Tropical Storm Debby has formed in the Gulf of Mexico

By: angelafritz , 9:18 PM GMT on June 23, 2012

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Tropical Storm Debby has been named by the National Hurricane Center this afternoon after hurricane hunters investigated Invest 96L and found a solid closed circulation, with maximum winds of 50mph and gusts up to 65mph. All interests along the Gulf of Mexico coast should pay attention to the progress of Debby. Debby is drifting north at 5mph. The storm has brought heavy rains to Western Cuba, South Florida, and Mexico's Yucatan Peninsula over the past two days, but the disturbance's heaviest rains are located well offshore over the Eastern Gulf of Mexico, where heavy thunderstorms are generating winds near tropical storm-force. A buoy 243 miles west of Naples, FL measured sustained winds of 31 mph, gusting to 38 mph, with 10-foot waves, at 8 am EDT Saturday morning. Our Wundermap for the surrounding ocean areas shows a large region of the northern and eastern Gulf of Mexico is experiencing winds of 20 - 30 mph.

Visible satellite loops show an unorganized tropical cyclone with an obvious surface circulation, though the thunderstorm activity is well displaced to the east. The heavy thunderstorm activity is slowly expanding and growing more intense. Upper-level winds out of the west continue to create moderate 10 - 20 knots of wind shear over the region, though that is expected to increase over the next few days. Water vapor satellite loops show a region of dry air over the central Gulf of Mexico, which will continue to interfere with Debby's development and make it hard for the west side of the circulation to maintain heavy thunderstorms. Ocean temperatures are about 28.5°C (83°F) in the Central Gulf of Mexico, which is about 1°F above average.


Figure 1. Saturday afternoon satellite image of Tropical Storm Debby in the Gulf of Mexico.


Figure 2. Saturday afternoon forecast track for Tropical Storm Debby.

Forecast for Debby
The National Hurricane Center is forecasting Debby to remain a tropical cyclone over the next 5 days as it drifts north and then west toward Texas. The Hurricane Center is forecasting a very slow progression of the storm, with a potential landfall not occurring until Friday. However, most of the models that predict the turn to the west suggest landfall will happen before or around Wednesday. The models are still generally split on the forecast for Debby; by Monday, the majority of the reliable models, including the ECMWF, NOGAPS, HWRF, and UKMET, agree that a ridge of high pressure will build in over the Southern U.S., forcing Debby west across the Gulf of Mexico and into South Texas by Wednesday. However, the GFS model, which has been our 2nd most reliable track model over the past two years (behind the ECMWF), has consistently been predicting that a trough of low pressure pushing off of the U.S. East Coast will be capable of grabbing the disturbance and accelerating it to the northeast across Florida north of Tampa Bay on Monday. The GFDL model splits the difference between these extremes and takes Debby north to a landfall near the Alabama/Florida border on Tuesday. The predicted track west to Texas is still the most likely outcome, though it remains a low-confidence forecast. In terms of intensity, none of the models is predicting Debby will become a hurricane, nor is the Hurricane Center. Though sea surface temperature is warm (and around 1°F above average), the actual heat content of the Gulf is relatively low. Wind shear is predicted to remain moderately strong through Sunday, but will increase to 30+ knots by Tuesday.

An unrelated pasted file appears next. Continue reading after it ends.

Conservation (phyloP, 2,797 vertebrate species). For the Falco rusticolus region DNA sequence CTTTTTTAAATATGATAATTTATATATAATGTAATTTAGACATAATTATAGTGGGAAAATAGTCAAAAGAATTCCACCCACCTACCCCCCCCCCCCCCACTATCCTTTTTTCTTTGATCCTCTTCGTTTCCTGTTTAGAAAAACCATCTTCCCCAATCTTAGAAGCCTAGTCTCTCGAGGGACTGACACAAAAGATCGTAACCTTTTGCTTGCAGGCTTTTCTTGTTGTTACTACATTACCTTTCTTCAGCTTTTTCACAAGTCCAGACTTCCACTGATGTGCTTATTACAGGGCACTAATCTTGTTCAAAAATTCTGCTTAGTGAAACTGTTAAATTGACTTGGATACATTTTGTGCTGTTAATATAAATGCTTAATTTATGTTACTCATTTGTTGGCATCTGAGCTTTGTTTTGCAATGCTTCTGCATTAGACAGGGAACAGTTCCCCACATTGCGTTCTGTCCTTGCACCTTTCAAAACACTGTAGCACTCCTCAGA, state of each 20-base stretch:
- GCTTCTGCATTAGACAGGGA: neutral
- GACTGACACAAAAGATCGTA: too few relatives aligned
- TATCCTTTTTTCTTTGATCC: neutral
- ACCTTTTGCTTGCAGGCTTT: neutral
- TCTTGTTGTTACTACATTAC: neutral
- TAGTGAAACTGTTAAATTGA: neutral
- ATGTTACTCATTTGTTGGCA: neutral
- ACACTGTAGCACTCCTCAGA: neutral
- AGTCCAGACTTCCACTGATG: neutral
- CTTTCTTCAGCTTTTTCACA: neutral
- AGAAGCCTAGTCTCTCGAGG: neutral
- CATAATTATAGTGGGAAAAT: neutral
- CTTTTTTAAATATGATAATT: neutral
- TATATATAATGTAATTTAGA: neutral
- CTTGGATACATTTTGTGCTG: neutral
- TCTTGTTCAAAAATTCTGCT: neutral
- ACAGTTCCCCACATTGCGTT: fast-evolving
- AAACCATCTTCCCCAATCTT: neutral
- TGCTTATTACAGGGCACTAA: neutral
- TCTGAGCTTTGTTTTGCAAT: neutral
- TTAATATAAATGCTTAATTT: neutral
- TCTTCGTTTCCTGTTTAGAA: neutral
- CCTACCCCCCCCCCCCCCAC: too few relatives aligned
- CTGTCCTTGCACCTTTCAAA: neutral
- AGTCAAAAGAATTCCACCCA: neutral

Debby's place in history (by Jeff Masters)
Remarkably, Debby's formation on June 23 comes a full two months ahead of the usual formation date of the season's fourth storm in the Atlantic, August 23. Debby's formation beats by twelve days the previous record for formation of the fourth named storm of the year in the Atlantic, set in 2005, when Hurricane Dennis was named on July 5. An early start to the Atlantic hurricane season has been increasingly common in recent years. In 2008, I blogged about the research of Dr. Jim Kossin of the University of Wisconsin, who published a 2008 paper in Geophysical Research Letters, titled "Is the North Atlantic hurricane season getting longer?" He concluded that yes, there is a "apparent tendency toward more common early- and late-season storms that correlates with warming Sea Surface Temperature but the uncertainty in these relationships is high". Three out of four of this year's early quartet of storms--Alberto, Beryl, and Debby--formed in ocean areas that were more than 1°F above average, which is an unusually high amount of warmth. We should expect to see more early-season Atlantic tropical storms as a consequence of global warming, since cool ocean temperatures are a key impediment to formation of such storms. However, this assumes that factors such as wind shear and atmospheric stability won't grow more hostile for tropical cyclone formation during the early part of hurricane season, and this is uncertain. If we do end up seeing a substantial increase in early-season tropical storms as a consequence of global warming, this is not necessarily a bad thing. Early-season tropical storms are often more boon than bane, bringing much-needed drought-busting rains, like Tropical Storm Beryl did for North Florida last month. With drought frequency and intensity predicted to increase for much of the Gulf Coastal states in coming decades, an increase in rainfall from early-season tropical storms may do more good than the damages inflicted by the high winds and flooding these storms may bring. There is typically a lot of wind shear around in May, June, and July, making it difficult for early season storms to reach major hurricane status. According to Wunderground's list of major early-season hurricanes, since record keeping began in 1851, there has been only one major hurricane in May, two in June, and nine in July. Three of these occurred in the past ten years, so there has not as yet been a large increase in early-season major hurricanes due to global warming.